A start up that can make cow’s milk without the cow

A start up found by two scientists with a background in biomedical engineering, where they produce cow milk by brewing with yeast.

 The company called as Perfect Day co-founded by Ryan Pandya and Perumal Gandh produces this synthetic milk which looks and tasted like cow’s milk.
 Vegans and people who are lactose intolerant have a few plant-based alternatives, like soy milk and almond milk, but if those who have  tried either of those, already know that they taste nothing like real milk. And that’s exactly what Ryan and Perumal were trying to create – a synthetic milk that didn’t come from cows but tasted just like it and had all its nutrients. It sounds impossible, but the two say that their innovative product relies on technology that has been around for a while.
 Three years ago, one was working on next-generation vaccines in Boston, and the other on tissue engineering, in New York. They didn’t know each other but they had a mutual acquaintance who knew that they both had this crazy idea about making milk without cows, and he put them in touch. They hit it off and started working on a way of making their dream a reality.
 We wanted to see if we could apply that same type of thinking—taking medical technology and using it to make better, safer food,” Pandya said.
 “The way we’re doing that is the same way that proteins are made for a million other things today. The way proteins are made for medicine and multivitamins and laundry detergent—even proteins to help clean up stains and stuff—it’s all made the same way.” he added.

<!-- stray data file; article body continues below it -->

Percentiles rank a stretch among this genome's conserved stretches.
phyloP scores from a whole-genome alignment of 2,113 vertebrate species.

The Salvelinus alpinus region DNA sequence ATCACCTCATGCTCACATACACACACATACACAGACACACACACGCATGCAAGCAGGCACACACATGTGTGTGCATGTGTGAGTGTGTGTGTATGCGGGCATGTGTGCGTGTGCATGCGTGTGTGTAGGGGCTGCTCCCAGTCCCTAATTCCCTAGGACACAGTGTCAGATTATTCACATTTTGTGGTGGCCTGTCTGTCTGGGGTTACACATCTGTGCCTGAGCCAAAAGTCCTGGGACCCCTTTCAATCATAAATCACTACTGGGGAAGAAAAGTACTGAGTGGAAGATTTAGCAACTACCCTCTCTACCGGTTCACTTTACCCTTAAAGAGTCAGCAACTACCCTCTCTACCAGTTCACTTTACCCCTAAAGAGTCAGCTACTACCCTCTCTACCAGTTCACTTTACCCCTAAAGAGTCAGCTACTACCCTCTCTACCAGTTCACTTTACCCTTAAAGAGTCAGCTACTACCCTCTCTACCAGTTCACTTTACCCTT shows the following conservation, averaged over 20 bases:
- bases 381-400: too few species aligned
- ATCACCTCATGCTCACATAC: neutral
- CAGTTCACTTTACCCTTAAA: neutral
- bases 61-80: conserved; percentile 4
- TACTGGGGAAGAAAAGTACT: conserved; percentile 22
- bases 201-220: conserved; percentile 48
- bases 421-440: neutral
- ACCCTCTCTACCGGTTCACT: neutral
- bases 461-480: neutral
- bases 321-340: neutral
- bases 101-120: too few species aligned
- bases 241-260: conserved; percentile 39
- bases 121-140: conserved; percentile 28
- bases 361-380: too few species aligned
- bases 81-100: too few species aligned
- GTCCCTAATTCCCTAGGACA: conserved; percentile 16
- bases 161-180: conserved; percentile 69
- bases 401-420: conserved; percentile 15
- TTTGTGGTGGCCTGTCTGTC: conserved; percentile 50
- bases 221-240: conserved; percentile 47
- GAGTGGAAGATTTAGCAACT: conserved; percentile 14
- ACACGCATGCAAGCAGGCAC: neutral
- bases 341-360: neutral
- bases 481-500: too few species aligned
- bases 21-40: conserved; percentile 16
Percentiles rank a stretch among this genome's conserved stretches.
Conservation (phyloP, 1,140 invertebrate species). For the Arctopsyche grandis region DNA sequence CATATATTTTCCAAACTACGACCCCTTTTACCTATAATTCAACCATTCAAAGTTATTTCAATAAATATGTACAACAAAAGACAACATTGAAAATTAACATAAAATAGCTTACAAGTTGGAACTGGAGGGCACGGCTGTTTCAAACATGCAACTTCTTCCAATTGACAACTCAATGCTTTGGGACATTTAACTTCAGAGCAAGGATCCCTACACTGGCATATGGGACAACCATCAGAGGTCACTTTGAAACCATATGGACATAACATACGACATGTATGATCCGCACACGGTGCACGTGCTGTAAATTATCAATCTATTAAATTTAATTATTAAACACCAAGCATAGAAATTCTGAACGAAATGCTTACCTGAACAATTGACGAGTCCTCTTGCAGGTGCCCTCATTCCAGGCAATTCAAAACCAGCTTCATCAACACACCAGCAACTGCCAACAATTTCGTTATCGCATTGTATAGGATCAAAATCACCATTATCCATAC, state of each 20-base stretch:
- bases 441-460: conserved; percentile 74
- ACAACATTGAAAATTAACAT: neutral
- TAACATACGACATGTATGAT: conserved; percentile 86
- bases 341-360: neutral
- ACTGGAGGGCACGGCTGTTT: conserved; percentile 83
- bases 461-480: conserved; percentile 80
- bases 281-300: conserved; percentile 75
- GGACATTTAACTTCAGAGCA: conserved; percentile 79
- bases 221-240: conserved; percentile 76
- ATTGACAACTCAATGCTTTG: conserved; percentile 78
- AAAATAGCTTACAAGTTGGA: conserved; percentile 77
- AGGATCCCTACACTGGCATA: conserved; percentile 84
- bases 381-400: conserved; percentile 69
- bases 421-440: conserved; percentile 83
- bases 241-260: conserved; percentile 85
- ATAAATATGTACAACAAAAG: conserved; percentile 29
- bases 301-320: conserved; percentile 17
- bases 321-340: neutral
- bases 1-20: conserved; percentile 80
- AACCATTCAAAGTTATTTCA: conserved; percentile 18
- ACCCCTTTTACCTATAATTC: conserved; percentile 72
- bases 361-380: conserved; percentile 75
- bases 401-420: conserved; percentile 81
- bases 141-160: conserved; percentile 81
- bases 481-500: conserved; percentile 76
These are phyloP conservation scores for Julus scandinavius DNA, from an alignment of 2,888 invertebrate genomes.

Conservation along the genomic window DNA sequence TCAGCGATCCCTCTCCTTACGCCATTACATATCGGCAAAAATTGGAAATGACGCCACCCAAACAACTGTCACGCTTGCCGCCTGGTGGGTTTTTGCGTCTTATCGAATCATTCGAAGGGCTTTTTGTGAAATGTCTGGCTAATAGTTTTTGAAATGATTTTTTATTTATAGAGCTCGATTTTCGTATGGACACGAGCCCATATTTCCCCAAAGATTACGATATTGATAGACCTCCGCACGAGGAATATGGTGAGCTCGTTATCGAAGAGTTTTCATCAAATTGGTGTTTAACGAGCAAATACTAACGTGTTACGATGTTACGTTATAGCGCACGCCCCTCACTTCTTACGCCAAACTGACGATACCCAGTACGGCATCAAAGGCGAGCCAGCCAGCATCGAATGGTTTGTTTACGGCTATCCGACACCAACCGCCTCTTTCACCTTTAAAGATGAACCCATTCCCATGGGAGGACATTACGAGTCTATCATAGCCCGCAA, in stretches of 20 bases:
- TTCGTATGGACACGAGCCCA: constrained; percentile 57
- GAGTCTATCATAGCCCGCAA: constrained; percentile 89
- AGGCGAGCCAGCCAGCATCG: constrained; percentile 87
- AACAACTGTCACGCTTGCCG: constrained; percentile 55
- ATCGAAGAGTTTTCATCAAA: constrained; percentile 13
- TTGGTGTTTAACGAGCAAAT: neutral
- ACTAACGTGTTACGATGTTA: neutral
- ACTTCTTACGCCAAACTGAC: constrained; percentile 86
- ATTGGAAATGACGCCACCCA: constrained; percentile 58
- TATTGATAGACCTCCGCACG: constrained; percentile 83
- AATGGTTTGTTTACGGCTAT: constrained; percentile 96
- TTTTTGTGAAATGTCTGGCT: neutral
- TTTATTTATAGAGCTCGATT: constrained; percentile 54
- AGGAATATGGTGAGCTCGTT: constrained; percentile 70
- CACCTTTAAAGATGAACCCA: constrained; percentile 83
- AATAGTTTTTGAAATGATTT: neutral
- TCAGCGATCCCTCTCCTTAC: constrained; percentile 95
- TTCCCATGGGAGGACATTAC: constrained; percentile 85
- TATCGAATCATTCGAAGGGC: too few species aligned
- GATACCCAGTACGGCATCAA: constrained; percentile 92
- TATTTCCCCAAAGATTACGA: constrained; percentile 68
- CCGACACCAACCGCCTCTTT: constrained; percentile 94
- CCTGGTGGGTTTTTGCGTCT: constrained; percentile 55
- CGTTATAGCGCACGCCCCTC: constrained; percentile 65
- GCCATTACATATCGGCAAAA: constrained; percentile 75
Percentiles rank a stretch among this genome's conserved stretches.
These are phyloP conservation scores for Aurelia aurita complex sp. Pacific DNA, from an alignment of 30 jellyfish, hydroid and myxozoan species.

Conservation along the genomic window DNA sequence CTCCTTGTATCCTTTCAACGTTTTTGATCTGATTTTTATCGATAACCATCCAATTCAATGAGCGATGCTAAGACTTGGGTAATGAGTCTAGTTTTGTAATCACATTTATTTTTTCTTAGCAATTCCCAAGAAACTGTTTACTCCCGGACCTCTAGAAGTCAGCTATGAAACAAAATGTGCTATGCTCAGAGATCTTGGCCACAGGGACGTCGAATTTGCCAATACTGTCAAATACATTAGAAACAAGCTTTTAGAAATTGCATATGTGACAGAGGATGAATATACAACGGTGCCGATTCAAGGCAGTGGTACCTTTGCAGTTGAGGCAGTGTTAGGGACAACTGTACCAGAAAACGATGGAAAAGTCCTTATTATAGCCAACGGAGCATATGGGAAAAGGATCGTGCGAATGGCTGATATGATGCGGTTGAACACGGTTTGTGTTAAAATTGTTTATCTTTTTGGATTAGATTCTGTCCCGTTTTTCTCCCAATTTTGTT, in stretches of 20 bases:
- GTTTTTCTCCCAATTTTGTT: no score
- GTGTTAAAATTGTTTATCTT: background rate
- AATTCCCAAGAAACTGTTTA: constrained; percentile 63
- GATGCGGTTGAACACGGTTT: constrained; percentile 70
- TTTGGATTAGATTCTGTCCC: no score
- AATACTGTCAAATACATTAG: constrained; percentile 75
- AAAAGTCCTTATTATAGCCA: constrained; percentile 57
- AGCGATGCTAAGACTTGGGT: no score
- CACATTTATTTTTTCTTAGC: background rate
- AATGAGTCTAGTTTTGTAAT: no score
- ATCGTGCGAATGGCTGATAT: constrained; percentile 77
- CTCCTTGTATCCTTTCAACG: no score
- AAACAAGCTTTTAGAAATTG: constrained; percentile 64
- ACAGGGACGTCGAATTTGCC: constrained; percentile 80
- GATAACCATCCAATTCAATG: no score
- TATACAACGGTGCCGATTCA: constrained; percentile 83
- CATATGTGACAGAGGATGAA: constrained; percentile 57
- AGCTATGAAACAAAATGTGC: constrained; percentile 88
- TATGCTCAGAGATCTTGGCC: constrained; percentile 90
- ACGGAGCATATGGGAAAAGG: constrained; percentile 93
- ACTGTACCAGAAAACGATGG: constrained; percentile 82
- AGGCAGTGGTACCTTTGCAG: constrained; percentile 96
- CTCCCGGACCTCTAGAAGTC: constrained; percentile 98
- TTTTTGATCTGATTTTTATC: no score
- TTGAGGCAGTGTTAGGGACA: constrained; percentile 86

Making Perfect Day milk starts with yeast, but not just any yeast. “That yeast we’ve nicknamed ‘Buttercup’ because it’s sort of acting like our cow,” Pandya said. Basically, they took this “boring, very studied, very characterized little yeast” from the U.S. Department of Agriculture and turned it into a milk making cow using 3D printing technology.
 What they did was get their hands on a cow’s DNA blueprint, and used the 3D printer to create it a laboratory. They then inserted this DNA sequence into a specific location of the yeast to make it act as their cow. Now, when the yeast fermented sugar as it usually does, it made real milk proteins (casein and whey), which were then combined with plant-based fats and nutrients to create lactose-free milk.
 “Your body cannot tell the difference because it’s the same in every meaningful way,” Ryan Pandya said. It tastes almost exactly the same, has the same texture, but doesn’t contain any lactose and doesn’t come from real cows.
 Their website claims that:
“Our products are made from real milk proteins combined with plant-based (lactose-free) sugar, healthy plant fats, vitamins, and minerals,”.  “They have the same taste and texture as cow’s milk, but pack in more nutrition with no food safety or contamination concerns.”

Perfect Day is animal friendly (as they say, cows could use a day off), environment-friendly, lactose-free, hormone, antibiotic and steroid-free, cholesterol-free and has a longer shelf life than cow milk. It sounds like milk 2.0, but some people may have a problem with the genetic engineering required to produce it. After all GMO concerns are very trendy these days. However Ryan Pandya and Perumal Gandh assure us that there is nothing to worry about.

 The final product is filtered and purified of all the genetically-modified yeast used in the production cycle, which effectively makes it a non-GMO food product. Communicating this to the general public is one of the main goals of Perfect Day.

But they’re not just about milk. Perfect Day says their product can also be used to create cheese, yoghurt, ice cream and pizza.

 Investors have already pumped $4 million into the business.

Perfect day hopes to launch their first synthetic milk product by the end of 2017.


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